425035 Preparation and Stability of Imidazolium-Functionalized Alkaline Electrolyte Membrane Incorporating ZrO2 Nanoparticles

Sunday, November 8, 2015
Exhibit Hall 1 (Salt Palace Convention Center)
Fengxiang Zhang, Dalian University of Technology, Panjin, China and Dandan Cheng, Dalian University of Technology

As a potential next-generation clean energy technology, alkaline anion exchange membrane fuel cells (AAEMFC) has attracted enormous attention in the past few decades. They have several advantanges over proton exchange membrane fuel cells(PEMFCs) and conventional alkaline fuel cells, including fast oxygen reduction reaction, free of carbonate crystallization at the electrode, more options to use inexpensive catalysts such as nickel, and low fuel crossover. Anion exchange membrane (AEM), one of the core components of AAEMFCs, is a key factor that determines the fuel cells’ power density and life. The desirable AEM should possess high ionic conductivity, good mechanical and thermal stability, and long-term alkaline stability. So far, commercial AEMs still cannot meet the requirements of AAEMFCs due to their low ionic conductivity and poor chemical stability.

The reason for poor alkaline stability of AAEM lies in two aspects: vulnerableness of the ion exchange groups and the strong attack of hydroxide ions under fuel cell operating conditions. In this work, we address the low stability issue by alleviating the intensity of hydroxide attack.

We will make hybrid AAEMs with poly(ether ether ketone) (PEEK) and zirconium dioxide (ZrO2) nanoparticles, and investigate how the nanoparticle content influence the membranes’ water uptake, water retention, alkaline stability and other properties.  PEEK is a semicrystalline high-performance polymer with excellent chemical stability, thermal stability and mechanical property. It has been widely used for making ion exchange membranes. ZrO2 nanoparticle has large specific surface area, good hydrophilicity and mechanical properties. We synthesize imidazolium-functionalized PEEK first, and then disperse nano-ZrO2 fillers into it to make hybrid AAEMs.

The introduction of hydrophilic nano-ZrO2 fillers may probably produce a solvation effect on the OH- ions, thus enhancing the alkaline stabilities. The possible mechanism is that the nano-ZrO2 enhances water uptake of the membrane, thus “diluting” OH- ions inside the membrane. In other words, there will be a lower OH- concentration at the vicinity of the imiazolium groups and the OH- ion is surrounded by large amount of water. The high water uptake also may also have a protection effect to the ion exchange group, thus weakening the OH- ion’s attack and improving the alkaline stabilities. The main purpose of this work is verify the above hypotheses.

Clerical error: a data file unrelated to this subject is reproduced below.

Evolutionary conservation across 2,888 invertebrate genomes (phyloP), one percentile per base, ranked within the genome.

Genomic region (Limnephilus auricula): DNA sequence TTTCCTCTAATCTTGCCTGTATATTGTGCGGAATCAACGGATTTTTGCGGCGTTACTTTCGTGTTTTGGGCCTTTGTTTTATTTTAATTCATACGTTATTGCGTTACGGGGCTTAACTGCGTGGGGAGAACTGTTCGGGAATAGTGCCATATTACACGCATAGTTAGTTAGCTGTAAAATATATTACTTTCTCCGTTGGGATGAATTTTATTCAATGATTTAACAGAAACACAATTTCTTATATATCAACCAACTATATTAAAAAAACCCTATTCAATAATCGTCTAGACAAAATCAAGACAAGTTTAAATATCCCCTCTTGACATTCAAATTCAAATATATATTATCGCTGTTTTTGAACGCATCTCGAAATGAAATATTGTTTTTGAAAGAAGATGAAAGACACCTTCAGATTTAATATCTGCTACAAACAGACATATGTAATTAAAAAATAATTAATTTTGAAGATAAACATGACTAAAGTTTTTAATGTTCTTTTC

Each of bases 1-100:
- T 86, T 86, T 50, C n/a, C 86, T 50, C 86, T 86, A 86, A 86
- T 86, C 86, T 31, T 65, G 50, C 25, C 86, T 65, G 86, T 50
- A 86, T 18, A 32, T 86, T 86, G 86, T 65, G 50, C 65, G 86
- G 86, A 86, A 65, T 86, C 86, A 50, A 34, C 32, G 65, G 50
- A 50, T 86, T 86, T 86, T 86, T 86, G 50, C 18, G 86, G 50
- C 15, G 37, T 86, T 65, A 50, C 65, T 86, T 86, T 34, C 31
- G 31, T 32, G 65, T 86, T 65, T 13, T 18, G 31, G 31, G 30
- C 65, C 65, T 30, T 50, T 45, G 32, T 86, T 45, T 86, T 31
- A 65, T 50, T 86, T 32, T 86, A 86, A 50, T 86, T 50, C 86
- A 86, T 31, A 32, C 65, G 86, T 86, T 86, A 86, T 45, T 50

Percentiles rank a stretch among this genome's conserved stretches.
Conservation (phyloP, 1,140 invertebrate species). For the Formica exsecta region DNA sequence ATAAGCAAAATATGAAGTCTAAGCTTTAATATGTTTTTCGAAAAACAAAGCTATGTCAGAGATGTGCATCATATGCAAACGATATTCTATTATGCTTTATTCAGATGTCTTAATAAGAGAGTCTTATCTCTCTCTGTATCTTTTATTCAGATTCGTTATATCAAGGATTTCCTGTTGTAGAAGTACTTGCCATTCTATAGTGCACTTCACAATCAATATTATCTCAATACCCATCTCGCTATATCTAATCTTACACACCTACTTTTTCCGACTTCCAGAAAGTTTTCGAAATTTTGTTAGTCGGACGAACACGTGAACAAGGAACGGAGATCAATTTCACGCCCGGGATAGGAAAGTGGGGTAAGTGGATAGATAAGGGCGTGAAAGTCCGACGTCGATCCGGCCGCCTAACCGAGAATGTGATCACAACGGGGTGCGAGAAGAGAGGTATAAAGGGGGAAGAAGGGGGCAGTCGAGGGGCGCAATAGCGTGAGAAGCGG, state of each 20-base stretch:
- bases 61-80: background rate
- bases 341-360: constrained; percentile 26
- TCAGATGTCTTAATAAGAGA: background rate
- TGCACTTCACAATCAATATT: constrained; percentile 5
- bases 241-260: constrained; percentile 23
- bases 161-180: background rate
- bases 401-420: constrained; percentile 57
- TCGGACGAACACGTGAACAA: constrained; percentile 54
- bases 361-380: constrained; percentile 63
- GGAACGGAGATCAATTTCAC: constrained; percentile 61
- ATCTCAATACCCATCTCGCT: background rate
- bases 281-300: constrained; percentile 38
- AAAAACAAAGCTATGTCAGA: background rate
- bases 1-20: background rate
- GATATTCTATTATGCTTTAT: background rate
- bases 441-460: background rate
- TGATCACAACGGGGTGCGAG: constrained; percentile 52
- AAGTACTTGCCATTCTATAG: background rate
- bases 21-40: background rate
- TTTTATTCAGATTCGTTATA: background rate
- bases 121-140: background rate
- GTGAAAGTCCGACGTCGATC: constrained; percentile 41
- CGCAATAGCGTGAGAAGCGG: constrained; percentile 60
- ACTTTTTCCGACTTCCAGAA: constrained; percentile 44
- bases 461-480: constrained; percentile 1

Using the concentrated sulphuric acid as solvent and catalyst, chloromethyl octyl ether (CMOE) as chloromethylation reagent, we successfully synthesized CMPEEK. A low reaction temperature, e.g. -10 °C, is required for the good controllability of chloromethylation degree (DC) of CMPEEK. By finely tuning reactant ratio and reaction time, CMPEEKs with different DC were successfully obtained, and the solubility test manifested that all the CMPEEKs have good solubility in high-boiling-point membrane casting solvents.

The Im-PEEK was synthesized by reacting CMPEEK with 1,2- dimethylimidazole. Differed amounts (2.5%, 5%, 7.5% and 10%) of nano-ZrO2 was then incorporated into Im-PEEK by a simple blending method, and the resultant membraes are designated as CMPEEK-x%ZrO2. A good compatibility between ImPEEK and the nanoparticle was comfirmed by the uniform morphology of the composite membranes as seen from a scanning electron microscopy study. The X-ray diffraction was used to determine the crystallinity of the composite membranes. It is seen in the TGA curves that the incorporation of ZrO2 improves the thermal stability of the membrane. More importantly, the water uptake of the composite membranes increases with the amount of ZrO2. The composite membrane containing 7.5% ZrO2has the highest water uptake (25.27% at 20°C), and also exhibites the highest conductivity (53.96 ms/cm at 80°C), but with the lowest swelling ratio(18.52%, 20°C) and the best alkaline stability (3M NaOH treated 24h, the conductivity decreased by 4.27% only).

This work provides some new insight into the AAEM’s stability issue. It may open a new possibility of and a simple route toward making high-performance AAEM with good alkaline stability and mechanical strength.

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